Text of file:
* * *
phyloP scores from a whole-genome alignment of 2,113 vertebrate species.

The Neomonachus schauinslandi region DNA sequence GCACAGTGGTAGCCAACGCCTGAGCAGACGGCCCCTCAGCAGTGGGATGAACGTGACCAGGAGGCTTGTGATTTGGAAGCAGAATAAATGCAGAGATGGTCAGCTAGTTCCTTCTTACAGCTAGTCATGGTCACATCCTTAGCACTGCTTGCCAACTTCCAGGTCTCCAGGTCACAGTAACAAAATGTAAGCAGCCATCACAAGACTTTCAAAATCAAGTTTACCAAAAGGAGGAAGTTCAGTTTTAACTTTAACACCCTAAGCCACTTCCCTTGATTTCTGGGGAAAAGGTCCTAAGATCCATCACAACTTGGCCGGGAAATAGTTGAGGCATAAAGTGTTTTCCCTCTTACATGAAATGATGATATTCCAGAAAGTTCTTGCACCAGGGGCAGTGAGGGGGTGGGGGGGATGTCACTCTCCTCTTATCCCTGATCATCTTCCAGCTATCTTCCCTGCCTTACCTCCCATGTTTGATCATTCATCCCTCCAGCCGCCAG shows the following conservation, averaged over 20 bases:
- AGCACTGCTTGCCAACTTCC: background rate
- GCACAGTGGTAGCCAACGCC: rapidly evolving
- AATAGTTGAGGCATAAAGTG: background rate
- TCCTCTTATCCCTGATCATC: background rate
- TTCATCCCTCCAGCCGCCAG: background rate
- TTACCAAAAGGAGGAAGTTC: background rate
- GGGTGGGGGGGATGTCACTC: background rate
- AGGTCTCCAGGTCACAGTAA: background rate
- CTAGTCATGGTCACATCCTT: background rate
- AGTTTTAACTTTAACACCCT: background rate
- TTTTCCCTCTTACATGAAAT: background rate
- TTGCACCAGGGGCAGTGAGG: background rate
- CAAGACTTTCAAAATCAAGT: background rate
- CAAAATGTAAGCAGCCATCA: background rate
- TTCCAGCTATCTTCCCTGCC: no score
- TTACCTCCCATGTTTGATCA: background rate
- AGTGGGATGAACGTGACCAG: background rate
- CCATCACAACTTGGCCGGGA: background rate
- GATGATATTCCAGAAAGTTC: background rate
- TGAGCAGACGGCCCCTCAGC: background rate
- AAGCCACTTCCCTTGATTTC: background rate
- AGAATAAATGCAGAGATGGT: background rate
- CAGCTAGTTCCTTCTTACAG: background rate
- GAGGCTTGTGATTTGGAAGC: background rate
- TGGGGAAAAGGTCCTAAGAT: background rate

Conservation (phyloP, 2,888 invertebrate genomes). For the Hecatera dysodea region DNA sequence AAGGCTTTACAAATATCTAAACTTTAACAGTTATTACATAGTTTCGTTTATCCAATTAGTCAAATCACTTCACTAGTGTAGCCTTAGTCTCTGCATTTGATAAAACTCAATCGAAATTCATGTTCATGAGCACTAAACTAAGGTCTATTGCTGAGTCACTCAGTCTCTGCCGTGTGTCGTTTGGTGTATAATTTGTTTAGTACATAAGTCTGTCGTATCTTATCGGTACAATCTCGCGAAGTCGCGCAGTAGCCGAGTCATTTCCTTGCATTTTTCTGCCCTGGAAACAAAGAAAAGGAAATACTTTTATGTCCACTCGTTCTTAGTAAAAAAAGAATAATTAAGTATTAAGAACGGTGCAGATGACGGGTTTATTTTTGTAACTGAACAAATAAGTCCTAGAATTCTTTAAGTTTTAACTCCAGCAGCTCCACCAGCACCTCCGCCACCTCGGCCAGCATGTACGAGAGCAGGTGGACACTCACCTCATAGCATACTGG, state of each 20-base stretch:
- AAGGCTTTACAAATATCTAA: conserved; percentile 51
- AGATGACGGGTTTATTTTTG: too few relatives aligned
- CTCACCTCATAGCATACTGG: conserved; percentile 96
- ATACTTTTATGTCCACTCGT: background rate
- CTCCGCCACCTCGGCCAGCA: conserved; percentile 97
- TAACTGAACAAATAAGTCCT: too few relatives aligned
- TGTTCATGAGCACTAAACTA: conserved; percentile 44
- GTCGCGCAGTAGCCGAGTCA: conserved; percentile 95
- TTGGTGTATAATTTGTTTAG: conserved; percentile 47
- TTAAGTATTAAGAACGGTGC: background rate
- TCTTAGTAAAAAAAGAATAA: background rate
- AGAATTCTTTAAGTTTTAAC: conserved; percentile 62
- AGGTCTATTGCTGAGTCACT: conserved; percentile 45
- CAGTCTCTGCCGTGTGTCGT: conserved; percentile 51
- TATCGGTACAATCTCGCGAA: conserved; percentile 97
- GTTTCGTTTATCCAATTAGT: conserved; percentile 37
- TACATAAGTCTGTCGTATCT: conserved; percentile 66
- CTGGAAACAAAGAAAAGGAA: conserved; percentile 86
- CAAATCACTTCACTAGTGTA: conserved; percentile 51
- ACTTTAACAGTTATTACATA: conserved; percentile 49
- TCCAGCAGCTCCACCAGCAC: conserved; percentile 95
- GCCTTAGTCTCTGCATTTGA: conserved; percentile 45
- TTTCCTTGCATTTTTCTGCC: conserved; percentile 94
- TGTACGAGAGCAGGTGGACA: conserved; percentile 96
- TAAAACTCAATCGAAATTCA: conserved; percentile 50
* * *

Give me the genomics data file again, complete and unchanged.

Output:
phyloP scores from a whole-genome alignment of 2,113 vertebrate species.

The Neomonachus schauinslandi region DNA sequence GCACAGTGGTAGCCAACGCCTGAGCAGACGGCCCCTCAGCAGTGGGATGAACGTGACCAGGAGGCTTGTGATTTGGAAGCAGAATAAATGCAGAGATGGTCAGCTAGTTCCTTCTTACAGCTAGTCATGGTCACATCCTTAGCACTGCTTGCCAACTTCCAGGTCTCCAGGTCACAGTAACAAAATGTAAGCAGCCATCACAAGACTTTCAAAATCAAGTTTACCAAAAGGAGGAAGTTCAGTTTTAACTTTAACACCCTAAGCCACTTCCCTTGATTTCTGGGGAAAAGGTCCTAAGATCCATCACAACTTGGCCGGGAAATAGTTGAGGCATAAAGTGTTTTCCCTCTTACATGAAATGATGATATTCCAGAAAGTTCTTGCACCAGGGGCAGTGAGGGGGTGGGGGGGATGTCACTCTCCTCTTATCCCTGATCATCTTCCAGCTATCTTCCCTGCCTTACCTCCCATGTTTGATCATTCATCCCTCCAGCCGCCAG shows the following conservation, averaged over 20 bases:
- AGCACTGCTTGCCAACTTCC: background rate
- GCACAGTGGTAGCCAACGCC: rapidly evolving
- AATAGTTGAGGCATAAAGTG: background rate
- TCCTCTTATCCCTGATCATC: background rate
- TTCATCCCTCCAGCCGCCAG: background rate
- TTACCAAAAGGAGGAAGTTC: background rate
- GGGTGGGGGGGATGTCACTC: background rate
- AGGTCTCCAGGTCACAGTAA: background rate
- CTAGTCATGGTCACATCCTT: background rate
- AGTTTTAACTTTAACACCCT: background rate
- TTTTCCCTCTTACATGAAAT: background rate
- TTGCACCAGGGGCAGTGAGG: background rate
- CAAGACTTTCAAAATCAAGT: background rate
- CAAAATGTAAGCAGCCATCA: background rate
- TTCCAGCTATCTTCCCTGCC: no score
- TTACCTCCCATGTTTGATCA: background rate
- AGTGGGATGAACGTGACCAG: background rate
- CCATCACAACTTGGCCGGGA: background rate
- GATGATATTCCAGAAAGTTC: background rate
- TGAGCAGACGGCCCCTCAGC: background rate
- AAGCCACTTCCCTTGATTTC: background rate
- AGAATAAATGCAGAGATGGT: background rate
- CAGCTAGTTCCTTCTTACAG: background rate
- GAGGCTTGTGATTTGGAAGC: background rate
- TGGGGAAAAGGTCCTAAGAT: background rate

Conservation (phyloP, 2,888 invertebrate genomes). For the Hecatera dysodea region DNA sequence AAGGCTTTACAAATATCTAAACTTTAACAGTTATTACATAGTTTCGTTTATCCAATTAGTCAAATCACTTCACTAGTGTAGCCTTAGTCTCTGCATTTGATAAAACTCAATCGAAATTCATGTTCATGAGCACTAAACTAAGGTCTATTGCTGAGTCACTCAGTCTCTGCCGTGTGTCGTTTGGTGTATAATTTGTTTAGTACATAAGTCTGTCGTATCTTATCGGTACAATCTCGCGAAGTCGCGCAGTAGCCGAGTCATTTCCTTGCATTTTTCTGCCCTGGAAACAAAGAAAAGGAAATACTTTTATGTCCACTCGTTCTTAGTAAAAAAAGAATAATTAAGTATTAAGAACGGTGCAGATGACGGGTTTATTTTTGTAACTGAACAAATAAGTCCTAGAATTCTTTAAGTTTTAACTCCAGCAGCTCCACCAGCACCTCCGCCACCTCGGCCAGCATGTACGAGAGCAGGTGGACACTCACCTCATAGCATACTGG, state of each 20-base stretch:
- AAGGCTTTACAAATATCTAA: conserved; percentile 51
- AGATGACGGGTTTATTTTTG: too few relatives aligned
- CTCACCTCATAGCATACTGG: conserved; percentile 96
- ATACTTTTATGTCCACTCGT: background rate
- CTCCGCCACCTCGGCCAGCA: conserved; percentile 97
- TAACTGAACAAATAAGTCCT: too few relatives aligned
- TGTTCATGAGCACTAAACTA: conserved; percentile 44
- GTCGCGCAGTAGCCGAGTCA: conserved; percentile 95
- TTGGTGTATAATTTGTTTAG: conserved; percentile 47
- TTAAGTATTAAGAACGGTGC: background rate
- TCTTAGTAAAAAAAGAATAA: background rate
- AGAATTCTTTAAGTTTTAAC: conserved; percentile 62
- AGGTCTATTGCTGAGTCACT: conserved; percentile 45
- CAGTCTCTGCCGTGTGTCGT: conserved; percentile 51
- TATCGGTACAATCTCGCGAA: conserved; percentile 97
- GTTTCGTTTATCCAATTAGT: conserved; percentile 37
- TACATAAGTCTGTCGTATCT: conserved; percentile 66
- CTGGAAACAAAGAAAAGGAA: conserved; percentile 86
- CAAATCACTTCACTAGTGTA: conserved; percentile 51
- ACTTTAACAGTTATTACATA: conserved; percentile 49
- TCCAGCAGCTCCACCAGCAC: conserved; percentile 95
- GCCTTAGTCTCTGCATTTGA: conserved; percentile 45
- TTTCCTTGCATTTTTCTGCC: conserved; percentile 94
- TGTACGAGAGCAGGTGGACA: conserved; percentile 96
- TAAAACTCAATCGAAATTCA: conserved; percentile 50